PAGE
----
Nawton is a village and civil parish in the Ryedale district of North Yorkshire, England. It is situated on the A170 road, almost adjoined to Beadlam, three miles west of Kirkbymoorside. There are two Methodist chapels on the southside of the village. It had a population of 569 according to the 2011 census. The origin of the name Nawton derives from pre 7th century words "nafola" meaning a hollow, and "tun" settlement.
In the 1870s, John Marius Wilson's Imperial Gazetteer of England and Wales described Nawton as:
A township that comprises 1,200 acres. Real property, £1, 899. Pop., 358. Houses, 83. The manor belongs to F. Barr, Esq. Nawton Tower is a castellated mansion, stands on a rising-ground, and commands extensive views.
Prior to the nationwide municipal reorganization of 1974, Nawton was part of Kirkbymoorside Rural District. Historically, it was located in the ecclesiastical parish of Kirkdale in the Rydale Wapentake.
The town of Kelso came into being as a direct result of the creation of Kelso Abbey in 1128. The town's name stems from the fact that the earliest settlement stood on a chalky outcrop, and the town was known as Calkou (or perhaps Calchfynydd) in those early days.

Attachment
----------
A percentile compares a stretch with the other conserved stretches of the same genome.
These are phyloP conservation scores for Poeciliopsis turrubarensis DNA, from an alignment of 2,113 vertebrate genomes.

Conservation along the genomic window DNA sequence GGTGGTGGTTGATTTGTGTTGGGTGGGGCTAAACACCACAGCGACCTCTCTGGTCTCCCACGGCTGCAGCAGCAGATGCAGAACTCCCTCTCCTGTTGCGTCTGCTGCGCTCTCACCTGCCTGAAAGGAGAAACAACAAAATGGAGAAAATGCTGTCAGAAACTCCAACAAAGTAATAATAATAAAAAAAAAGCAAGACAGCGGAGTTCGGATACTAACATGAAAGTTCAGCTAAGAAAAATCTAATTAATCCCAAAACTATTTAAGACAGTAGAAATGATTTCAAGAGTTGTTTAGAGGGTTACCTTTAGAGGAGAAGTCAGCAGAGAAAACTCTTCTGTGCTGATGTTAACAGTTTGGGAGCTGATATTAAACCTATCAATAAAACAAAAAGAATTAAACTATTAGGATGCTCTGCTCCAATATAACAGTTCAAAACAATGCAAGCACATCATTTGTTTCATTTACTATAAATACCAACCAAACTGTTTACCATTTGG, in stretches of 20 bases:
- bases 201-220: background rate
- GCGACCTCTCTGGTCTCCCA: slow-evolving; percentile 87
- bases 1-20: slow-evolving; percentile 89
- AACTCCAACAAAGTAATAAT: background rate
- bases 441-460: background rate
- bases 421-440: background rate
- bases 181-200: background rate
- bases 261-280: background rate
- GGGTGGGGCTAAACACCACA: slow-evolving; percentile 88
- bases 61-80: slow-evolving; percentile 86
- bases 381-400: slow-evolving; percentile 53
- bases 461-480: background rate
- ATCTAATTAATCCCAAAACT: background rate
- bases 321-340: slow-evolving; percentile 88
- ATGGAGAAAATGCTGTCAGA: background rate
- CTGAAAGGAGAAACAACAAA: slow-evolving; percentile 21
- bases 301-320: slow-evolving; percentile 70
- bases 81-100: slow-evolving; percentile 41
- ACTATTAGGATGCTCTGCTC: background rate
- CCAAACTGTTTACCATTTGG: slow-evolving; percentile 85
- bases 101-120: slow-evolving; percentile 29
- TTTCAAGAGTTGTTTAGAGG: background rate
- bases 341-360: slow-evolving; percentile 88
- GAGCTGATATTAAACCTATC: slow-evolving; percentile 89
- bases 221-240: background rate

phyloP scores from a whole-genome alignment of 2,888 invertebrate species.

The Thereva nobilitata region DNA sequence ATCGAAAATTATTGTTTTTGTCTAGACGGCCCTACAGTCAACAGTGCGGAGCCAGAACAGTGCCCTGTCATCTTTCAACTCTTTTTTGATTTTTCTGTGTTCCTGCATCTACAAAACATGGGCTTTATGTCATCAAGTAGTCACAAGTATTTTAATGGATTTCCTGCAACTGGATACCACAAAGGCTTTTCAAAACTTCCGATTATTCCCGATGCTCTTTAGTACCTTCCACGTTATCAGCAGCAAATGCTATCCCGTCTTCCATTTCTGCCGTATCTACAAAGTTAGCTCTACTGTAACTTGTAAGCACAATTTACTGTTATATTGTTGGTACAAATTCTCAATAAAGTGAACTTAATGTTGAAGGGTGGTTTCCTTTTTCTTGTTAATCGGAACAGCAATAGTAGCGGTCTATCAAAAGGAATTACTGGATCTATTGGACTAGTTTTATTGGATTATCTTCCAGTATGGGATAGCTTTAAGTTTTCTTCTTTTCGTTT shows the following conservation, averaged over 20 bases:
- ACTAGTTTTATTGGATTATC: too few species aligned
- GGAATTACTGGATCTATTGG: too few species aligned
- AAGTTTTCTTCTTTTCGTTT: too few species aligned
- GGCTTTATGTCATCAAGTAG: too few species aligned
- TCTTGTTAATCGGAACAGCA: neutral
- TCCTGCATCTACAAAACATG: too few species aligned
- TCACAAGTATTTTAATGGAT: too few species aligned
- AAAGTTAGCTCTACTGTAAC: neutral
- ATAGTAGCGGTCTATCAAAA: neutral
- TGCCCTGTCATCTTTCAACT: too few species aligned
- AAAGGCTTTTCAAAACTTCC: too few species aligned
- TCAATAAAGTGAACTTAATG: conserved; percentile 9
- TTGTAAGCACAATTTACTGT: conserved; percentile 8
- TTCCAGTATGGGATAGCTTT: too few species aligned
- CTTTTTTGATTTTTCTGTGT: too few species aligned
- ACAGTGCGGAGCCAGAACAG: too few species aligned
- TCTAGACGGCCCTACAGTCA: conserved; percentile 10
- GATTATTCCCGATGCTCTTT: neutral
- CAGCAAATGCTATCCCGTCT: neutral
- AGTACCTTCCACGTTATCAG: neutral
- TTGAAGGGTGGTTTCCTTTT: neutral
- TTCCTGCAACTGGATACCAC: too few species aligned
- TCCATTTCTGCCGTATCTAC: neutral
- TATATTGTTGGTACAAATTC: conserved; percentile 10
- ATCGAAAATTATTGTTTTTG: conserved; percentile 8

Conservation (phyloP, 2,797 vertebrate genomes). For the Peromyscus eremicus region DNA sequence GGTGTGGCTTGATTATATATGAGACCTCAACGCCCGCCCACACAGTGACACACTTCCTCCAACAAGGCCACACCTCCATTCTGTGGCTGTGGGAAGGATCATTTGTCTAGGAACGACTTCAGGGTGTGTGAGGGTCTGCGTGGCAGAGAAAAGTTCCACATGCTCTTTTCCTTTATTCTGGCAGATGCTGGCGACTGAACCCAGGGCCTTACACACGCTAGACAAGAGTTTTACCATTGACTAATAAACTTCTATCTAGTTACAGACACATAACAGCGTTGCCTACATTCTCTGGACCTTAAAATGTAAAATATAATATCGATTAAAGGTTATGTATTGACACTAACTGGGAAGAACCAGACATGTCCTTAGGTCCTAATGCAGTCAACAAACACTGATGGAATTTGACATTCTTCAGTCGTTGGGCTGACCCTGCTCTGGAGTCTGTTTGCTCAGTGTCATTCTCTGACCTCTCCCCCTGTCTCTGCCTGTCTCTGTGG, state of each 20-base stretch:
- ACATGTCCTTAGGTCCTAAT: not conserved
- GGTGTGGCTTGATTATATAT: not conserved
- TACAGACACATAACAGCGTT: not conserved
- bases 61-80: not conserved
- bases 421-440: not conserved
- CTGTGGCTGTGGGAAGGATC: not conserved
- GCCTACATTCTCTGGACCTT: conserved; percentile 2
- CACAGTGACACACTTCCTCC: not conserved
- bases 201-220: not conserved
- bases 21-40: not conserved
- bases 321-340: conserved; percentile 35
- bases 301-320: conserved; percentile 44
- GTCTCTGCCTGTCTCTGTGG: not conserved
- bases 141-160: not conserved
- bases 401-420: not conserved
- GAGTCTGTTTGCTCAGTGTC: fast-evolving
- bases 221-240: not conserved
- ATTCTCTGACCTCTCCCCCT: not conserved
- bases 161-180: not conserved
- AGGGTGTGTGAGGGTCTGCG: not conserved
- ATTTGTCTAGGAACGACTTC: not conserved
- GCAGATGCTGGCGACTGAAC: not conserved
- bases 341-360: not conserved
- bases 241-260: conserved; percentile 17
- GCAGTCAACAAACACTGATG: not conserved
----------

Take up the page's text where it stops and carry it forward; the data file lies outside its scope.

Standing on the opposite bank of the river Tweed from the now-vanished royal burgh of Roxburgh, Kelso and its sister hamlet of Wester Kelso were linked to the burgh by a ferry at Wester Kelso. A small hamlet existed before the completion of the Abbey in 1128 but the settlement started to flourish with the arrival of the monks. Many were skilled craftsmen, and they helped the local population as the village expanded. The Abbey controlled much of life in Kelso-area burgh of barony, called Holydean, until the Reformation in the 16th century. After that, the power and wealth of the Abbey declined. The Kerr family of Cessford took over the barony and many of the Abbey's properties around the town. By the 17th century, they virtually owned Kelso.
In Roxburgh Street is the outline of a horseshoe petrosomatoglyph where the horse of Charles Edward Stuart cast a shoe as he was riding it through the town on his way to Carlisle in 1745. He is also said to have planted a white rosebush in his host's garden, descendants of which are still said to flourish in the area.
For some period of time the Kelso parish was able to levy a tax of 2 pence on every Scottish pint of ale, beer or porter sold within the town. The power to do this was extended for 21 years in 1802 under the Kelso Two Pennies Scots Act when the money was being used to replace a bridge across the river Tweed that had been destroyed by floods.